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Syria: No Exceptions for ‘Honor Killings’

Penal Code Change Positive, but it Still Eases Punishment for Some Who Murder Women

(Beirut) - The Syrian government should treat all murders alike and not make exceptions for so-called "honor killings," Human Rights Watch said today. On July 1, 2009, President Bashar al-Assad abolished Article 548 of the Penal Code, which had waived punishment for a man found to have killed a female family member in a case "provoked" by "illegitimate sex acts," as well as for a husband who killed his wife because of an extramarital affair. The article also lowered penalties if a killing was found to be based on a "suspicious state" concerning a female family member. The article that replaced it still allows for mitigated punishment for "honor killings," but requires a sentence of at least two years.

"Two years is better than nothing, but it is hardly enough for murder," said Nadya Khalife, Middle East and North Africa women's rights researcher at Human Rights Watch. "The Syrian government should punish all murders alike - no exceptions."

The new text of Article 548 reads: "He who catches his wife, sister, mother or daughter by surprise, engaging in an illegitimate sexual act and kills or injures them unintentionally must serve a minimum of two years in prison." In the previous text, the killer benefited from a complete "exemption of penalty".

Syria does not maintain definitive data on these killings, usually by family members who consider the woman to have done something to shame the family or harm its reputation. On March 29, 2006, Al-Thawra newspaper reported an estimate of about 40 such killings a year. The Syrian Women Observatory, an independent Syrian website that addresses discrimination against women, estimates that there are nearly 200 such killings each year. If this figure is correct, on average, 16 Syrian women are killed by relatives every month, in a country with a population of approximately 18 million.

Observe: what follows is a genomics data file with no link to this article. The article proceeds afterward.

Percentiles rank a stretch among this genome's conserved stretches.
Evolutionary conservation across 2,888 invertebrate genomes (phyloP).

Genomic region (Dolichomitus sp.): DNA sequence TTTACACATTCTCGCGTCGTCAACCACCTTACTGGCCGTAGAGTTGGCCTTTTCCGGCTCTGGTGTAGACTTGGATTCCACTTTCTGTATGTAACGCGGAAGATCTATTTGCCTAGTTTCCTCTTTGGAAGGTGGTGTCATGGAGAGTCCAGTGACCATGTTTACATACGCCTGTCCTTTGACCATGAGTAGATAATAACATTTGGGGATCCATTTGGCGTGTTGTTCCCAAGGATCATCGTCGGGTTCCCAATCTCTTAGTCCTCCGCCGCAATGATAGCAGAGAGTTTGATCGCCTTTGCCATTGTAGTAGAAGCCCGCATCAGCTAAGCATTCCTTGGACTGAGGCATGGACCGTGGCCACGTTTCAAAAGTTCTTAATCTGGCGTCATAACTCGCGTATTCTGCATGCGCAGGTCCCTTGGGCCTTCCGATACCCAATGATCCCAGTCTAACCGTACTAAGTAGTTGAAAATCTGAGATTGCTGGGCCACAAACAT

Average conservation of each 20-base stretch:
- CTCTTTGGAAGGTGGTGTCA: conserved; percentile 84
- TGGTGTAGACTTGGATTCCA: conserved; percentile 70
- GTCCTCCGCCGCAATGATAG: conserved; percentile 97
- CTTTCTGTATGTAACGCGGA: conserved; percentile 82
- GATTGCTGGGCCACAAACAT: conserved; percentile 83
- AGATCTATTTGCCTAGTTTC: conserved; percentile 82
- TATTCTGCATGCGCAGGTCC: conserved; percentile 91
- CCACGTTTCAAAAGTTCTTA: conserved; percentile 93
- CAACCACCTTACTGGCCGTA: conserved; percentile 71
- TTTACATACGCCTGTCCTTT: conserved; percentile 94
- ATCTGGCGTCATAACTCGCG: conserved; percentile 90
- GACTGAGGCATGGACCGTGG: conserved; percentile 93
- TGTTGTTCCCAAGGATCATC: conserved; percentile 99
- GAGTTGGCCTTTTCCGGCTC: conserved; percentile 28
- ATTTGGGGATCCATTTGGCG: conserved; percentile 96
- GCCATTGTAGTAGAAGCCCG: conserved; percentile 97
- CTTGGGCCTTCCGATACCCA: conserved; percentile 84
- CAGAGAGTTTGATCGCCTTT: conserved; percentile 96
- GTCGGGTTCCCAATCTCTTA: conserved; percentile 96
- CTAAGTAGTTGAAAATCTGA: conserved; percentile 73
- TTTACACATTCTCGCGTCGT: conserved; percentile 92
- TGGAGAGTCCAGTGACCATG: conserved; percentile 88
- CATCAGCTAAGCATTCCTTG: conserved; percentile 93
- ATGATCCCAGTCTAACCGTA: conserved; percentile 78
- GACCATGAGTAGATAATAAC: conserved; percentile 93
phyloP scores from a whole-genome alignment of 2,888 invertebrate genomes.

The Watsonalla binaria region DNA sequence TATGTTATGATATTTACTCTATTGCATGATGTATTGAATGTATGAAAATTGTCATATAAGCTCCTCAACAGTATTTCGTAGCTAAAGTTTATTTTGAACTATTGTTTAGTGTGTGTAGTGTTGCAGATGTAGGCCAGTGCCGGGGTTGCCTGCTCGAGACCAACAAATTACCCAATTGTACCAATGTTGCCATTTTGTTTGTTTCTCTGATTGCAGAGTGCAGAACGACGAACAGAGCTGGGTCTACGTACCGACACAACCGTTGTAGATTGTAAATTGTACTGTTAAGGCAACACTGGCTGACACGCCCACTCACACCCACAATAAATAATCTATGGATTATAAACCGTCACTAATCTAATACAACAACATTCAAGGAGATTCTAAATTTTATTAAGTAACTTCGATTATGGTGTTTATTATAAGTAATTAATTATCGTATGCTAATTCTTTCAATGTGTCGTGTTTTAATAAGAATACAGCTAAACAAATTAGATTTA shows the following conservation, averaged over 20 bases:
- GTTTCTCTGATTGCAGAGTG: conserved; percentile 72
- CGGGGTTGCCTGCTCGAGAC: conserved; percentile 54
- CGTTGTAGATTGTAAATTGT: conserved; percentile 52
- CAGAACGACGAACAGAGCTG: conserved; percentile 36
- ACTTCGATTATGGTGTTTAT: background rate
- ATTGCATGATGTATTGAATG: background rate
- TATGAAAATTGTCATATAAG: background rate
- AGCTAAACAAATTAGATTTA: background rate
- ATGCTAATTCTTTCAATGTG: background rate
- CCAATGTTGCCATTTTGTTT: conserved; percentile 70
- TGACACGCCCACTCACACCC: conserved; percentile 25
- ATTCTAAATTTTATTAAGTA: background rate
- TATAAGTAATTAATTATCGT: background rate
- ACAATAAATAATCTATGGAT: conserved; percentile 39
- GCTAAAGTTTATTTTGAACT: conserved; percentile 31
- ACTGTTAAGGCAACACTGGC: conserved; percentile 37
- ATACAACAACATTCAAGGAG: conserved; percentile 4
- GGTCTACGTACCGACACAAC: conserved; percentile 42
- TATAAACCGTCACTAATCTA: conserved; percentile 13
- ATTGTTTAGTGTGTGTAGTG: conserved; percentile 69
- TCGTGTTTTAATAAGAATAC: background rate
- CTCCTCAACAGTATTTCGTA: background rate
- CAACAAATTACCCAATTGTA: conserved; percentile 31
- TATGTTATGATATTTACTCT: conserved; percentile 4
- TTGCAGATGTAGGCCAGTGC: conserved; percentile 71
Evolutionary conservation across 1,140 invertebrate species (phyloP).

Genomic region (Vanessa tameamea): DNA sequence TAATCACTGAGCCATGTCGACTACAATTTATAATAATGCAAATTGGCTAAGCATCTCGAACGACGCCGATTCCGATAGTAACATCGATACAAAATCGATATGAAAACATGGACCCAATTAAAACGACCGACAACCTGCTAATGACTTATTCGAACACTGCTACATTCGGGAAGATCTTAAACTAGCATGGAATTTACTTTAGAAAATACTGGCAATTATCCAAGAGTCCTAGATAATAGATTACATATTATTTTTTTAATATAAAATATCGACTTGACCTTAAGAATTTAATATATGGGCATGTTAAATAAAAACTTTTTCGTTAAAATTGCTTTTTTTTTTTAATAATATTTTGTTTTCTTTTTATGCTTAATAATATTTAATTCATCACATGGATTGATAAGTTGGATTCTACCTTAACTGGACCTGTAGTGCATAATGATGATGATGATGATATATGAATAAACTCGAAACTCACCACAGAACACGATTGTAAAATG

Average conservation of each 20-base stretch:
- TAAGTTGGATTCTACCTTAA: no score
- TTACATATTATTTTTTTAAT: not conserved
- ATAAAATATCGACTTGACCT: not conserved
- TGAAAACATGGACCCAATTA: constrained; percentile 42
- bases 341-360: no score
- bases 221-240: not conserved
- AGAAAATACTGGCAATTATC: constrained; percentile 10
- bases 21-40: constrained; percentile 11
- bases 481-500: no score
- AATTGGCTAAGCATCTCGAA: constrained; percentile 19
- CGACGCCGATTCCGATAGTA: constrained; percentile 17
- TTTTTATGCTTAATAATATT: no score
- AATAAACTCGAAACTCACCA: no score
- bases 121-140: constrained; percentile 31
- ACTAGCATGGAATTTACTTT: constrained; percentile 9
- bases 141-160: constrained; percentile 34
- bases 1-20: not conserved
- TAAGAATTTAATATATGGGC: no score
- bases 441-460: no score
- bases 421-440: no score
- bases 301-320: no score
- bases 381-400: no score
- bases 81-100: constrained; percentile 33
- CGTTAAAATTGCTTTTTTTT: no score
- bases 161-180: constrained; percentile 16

In 2008, the National Forum on Honor Crimes, sponsored by the Syrian Commission for Family Affairs (SCFA) in cooperation with the Ministry of Justice and the Ministry of Religious Endowments, set out a number of key recommendations, including repealing Article 548. It also recommended amending Article 192, which states that if a killing was based on an honorable intent, the judge has a number of options for reduced sentences, including short-term detention or imprisonment.

"The recommendations set out at the National Forum showed the government the way forward," said Khalife. "But there is a long way to go to rid Syria of this vicious practice."

Another article, 242, allows a judge to reduce the punishment both of men and women in cases in which a murder is committed in rage and motivated by an illegal act provoked by the victim. Extra-marital affairs are illegal in Syria.

"You cannot abolish one penal code provision that protects these killers and leave others intact." Khalife said. "Article 548 was a start. Now the government needs to reform all the articles in the criminal code that treat those who say they kill for ‘honor' differently from other murderers."

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